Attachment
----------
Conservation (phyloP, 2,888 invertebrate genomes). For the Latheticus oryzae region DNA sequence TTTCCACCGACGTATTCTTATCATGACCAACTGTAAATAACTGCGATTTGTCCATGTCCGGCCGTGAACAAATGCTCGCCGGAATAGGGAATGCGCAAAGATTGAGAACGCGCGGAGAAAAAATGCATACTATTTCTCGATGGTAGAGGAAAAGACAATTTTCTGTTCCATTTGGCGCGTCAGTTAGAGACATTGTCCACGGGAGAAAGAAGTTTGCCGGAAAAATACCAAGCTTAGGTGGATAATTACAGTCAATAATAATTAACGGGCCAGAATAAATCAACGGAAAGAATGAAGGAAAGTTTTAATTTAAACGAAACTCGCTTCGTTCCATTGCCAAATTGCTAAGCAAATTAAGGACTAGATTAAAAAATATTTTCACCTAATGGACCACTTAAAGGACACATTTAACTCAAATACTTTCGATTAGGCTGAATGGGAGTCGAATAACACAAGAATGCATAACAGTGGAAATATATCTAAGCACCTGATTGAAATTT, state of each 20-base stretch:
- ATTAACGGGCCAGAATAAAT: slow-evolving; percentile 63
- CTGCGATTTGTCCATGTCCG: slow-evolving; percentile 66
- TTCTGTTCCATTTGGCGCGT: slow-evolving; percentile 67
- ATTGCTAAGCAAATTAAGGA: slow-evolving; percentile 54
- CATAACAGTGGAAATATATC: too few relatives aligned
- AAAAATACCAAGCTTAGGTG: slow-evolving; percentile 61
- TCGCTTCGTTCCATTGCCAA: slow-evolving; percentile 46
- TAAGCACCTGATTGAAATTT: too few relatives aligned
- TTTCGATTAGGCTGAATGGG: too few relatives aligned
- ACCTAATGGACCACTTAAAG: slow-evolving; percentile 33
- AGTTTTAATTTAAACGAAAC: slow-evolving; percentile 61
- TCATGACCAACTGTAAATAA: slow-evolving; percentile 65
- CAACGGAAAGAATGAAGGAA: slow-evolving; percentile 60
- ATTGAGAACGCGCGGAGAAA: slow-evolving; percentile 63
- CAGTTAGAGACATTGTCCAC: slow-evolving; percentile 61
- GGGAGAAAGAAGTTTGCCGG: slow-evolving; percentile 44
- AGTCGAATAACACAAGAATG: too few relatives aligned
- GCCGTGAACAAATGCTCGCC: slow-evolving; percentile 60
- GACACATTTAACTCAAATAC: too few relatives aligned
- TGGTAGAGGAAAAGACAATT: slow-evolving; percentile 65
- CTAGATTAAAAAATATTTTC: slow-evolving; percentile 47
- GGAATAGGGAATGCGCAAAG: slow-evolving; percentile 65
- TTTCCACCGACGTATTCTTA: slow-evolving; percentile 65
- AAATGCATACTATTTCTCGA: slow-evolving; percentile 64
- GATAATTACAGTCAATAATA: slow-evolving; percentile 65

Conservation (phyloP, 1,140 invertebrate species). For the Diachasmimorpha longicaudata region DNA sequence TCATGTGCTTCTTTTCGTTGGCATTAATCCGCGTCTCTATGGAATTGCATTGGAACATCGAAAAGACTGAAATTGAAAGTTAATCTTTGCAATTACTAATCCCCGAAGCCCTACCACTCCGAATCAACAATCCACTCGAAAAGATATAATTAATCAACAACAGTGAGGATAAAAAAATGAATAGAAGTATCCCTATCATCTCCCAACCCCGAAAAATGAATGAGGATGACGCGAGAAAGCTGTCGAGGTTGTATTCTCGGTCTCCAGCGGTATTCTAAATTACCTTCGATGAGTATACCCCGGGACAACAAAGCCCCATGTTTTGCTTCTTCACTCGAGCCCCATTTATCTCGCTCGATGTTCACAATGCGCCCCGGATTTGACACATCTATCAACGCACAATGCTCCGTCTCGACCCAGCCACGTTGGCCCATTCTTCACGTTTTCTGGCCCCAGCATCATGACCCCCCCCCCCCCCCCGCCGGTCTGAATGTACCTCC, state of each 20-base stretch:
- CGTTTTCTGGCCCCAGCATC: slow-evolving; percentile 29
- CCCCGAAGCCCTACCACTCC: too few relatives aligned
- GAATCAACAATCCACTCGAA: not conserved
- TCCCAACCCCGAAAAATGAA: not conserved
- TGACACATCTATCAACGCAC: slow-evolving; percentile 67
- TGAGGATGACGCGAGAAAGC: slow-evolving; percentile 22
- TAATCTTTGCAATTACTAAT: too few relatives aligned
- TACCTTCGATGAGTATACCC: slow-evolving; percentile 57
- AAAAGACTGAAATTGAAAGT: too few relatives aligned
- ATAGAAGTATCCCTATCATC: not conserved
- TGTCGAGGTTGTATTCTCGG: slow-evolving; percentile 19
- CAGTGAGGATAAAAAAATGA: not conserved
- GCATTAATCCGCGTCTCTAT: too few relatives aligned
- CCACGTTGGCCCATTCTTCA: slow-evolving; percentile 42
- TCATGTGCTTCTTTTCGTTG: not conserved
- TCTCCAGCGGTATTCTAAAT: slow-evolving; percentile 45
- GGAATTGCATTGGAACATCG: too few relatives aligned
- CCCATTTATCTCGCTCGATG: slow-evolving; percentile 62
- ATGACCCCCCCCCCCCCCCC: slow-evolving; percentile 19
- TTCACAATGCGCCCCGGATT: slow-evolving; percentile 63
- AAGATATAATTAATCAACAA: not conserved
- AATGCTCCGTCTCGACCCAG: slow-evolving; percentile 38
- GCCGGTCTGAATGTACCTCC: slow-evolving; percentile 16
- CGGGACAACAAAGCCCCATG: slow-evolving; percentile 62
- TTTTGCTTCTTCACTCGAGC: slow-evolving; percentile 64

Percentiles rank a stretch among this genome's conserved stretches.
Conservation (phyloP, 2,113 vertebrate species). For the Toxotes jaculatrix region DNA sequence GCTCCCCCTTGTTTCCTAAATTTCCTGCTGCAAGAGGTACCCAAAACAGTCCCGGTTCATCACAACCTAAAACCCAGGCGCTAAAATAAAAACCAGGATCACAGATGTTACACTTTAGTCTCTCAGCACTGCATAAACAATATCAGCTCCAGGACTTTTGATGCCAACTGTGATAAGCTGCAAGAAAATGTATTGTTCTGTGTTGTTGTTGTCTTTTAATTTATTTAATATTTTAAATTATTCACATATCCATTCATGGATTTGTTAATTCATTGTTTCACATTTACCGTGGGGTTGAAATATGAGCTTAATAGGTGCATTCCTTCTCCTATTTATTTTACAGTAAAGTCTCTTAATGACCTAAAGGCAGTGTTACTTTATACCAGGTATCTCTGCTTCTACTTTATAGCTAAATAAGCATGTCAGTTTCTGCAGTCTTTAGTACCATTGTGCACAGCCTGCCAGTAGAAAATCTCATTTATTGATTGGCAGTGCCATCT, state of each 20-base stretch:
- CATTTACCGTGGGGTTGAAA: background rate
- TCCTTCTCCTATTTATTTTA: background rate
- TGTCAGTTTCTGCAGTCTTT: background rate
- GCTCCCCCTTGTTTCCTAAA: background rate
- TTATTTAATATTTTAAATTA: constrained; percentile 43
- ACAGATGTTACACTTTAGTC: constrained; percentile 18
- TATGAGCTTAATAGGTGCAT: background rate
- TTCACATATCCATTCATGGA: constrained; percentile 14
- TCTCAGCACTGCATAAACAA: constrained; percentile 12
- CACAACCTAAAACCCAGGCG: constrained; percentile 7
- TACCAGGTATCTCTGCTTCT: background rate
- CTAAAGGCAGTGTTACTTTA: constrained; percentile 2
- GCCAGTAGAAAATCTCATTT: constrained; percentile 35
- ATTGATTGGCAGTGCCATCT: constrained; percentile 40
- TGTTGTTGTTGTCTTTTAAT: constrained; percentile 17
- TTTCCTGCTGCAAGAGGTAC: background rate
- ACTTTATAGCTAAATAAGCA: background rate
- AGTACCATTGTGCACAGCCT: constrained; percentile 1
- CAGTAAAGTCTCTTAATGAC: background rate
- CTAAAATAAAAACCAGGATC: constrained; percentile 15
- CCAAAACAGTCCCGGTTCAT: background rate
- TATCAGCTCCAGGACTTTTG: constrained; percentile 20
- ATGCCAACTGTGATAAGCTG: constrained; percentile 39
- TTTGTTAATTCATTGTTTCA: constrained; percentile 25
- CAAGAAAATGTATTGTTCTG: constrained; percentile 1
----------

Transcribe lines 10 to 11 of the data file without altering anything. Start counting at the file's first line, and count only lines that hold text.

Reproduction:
- TTTCGATTAGGCTGAATGGG: too few relatives aligned
- ACCTAATGGACCACTTAAAG: slow-evolving; percentile 33